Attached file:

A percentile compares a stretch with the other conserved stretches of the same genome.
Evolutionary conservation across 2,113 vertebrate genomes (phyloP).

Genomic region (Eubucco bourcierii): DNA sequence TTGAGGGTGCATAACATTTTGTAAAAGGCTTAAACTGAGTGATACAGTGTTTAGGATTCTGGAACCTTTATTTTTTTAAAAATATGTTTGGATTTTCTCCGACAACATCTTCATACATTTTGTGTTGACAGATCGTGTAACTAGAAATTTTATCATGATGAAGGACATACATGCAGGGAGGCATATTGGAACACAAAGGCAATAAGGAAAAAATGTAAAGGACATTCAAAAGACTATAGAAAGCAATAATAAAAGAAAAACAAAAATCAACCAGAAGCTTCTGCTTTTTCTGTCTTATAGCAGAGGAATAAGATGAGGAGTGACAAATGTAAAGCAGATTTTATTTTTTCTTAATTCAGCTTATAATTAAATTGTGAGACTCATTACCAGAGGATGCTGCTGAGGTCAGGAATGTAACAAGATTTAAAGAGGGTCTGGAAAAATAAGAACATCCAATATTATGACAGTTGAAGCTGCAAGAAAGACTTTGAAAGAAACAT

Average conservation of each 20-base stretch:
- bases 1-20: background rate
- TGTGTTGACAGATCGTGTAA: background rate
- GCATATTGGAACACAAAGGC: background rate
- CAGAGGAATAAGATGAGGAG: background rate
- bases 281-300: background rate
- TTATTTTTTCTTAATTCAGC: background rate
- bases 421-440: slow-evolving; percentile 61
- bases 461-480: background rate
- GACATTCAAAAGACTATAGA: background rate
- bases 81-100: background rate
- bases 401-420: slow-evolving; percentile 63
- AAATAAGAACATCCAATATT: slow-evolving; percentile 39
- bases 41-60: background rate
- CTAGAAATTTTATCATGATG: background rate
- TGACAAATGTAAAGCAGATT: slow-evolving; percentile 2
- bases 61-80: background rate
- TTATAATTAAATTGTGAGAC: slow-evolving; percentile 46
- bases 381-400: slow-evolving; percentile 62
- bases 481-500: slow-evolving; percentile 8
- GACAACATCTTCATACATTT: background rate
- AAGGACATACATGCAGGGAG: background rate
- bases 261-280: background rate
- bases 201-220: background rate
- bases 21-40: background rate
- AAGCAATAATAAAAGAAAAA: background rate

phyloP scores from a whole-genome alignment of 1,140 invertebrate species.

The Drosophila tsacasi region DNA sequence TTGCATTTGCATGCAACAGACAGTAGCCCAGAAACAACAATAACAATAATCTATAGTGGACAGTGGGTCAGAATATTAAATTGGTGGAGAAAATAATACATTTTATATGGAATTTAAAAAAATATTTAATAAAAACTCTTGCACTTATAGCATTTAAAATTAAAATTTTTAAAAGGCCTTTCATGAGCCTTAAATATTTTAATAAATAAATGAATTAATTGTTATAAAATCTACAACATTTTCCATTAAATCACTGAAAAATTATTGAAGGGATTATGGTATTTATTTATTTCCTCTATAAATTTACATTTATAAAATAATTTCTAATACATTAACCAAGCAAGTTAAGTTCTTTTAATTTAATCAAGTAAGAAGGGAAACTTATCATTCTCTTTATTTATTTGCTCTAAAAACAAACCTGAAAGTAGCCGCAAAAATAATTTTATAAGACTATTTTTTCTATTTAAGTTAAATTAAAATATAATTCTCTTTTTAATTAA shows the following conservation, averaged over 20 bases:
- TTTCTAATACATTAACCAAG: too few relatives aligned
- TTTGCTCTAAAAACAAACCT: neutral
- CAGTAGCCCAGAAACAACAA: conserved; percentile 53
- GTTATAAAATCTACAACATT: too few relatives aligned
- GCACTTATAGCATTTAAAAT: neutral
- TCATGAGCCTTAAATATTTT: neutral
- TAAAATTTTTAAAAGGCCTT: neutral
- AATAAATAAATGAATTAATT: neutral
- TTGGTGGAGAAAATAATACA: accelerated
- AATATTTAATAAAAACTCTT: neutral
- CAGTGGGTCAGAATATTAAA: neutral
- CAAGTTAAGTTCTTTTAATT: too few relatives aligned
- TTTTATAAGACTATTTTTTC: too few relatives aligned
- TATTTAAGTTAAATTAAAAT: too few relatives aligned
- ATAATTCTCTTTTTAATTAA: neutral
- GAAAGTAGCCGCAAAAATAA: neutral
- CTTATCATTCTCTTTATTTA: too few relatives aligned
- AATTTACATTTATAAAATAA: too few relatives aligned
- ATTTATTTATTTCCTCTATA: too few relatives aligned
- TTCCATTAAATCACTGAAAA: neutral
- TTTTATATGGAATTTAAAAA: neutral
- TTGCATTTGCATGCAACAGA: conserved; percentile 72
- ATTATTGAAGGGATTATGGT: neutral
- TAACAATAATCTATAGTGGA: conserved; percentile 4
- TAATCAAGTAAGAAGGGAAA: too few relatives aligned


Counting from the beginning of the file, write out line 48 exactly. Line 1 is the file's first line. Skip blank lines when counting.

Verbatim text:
- CTTATCATTCTCTTTATTTA: too few relatives aligned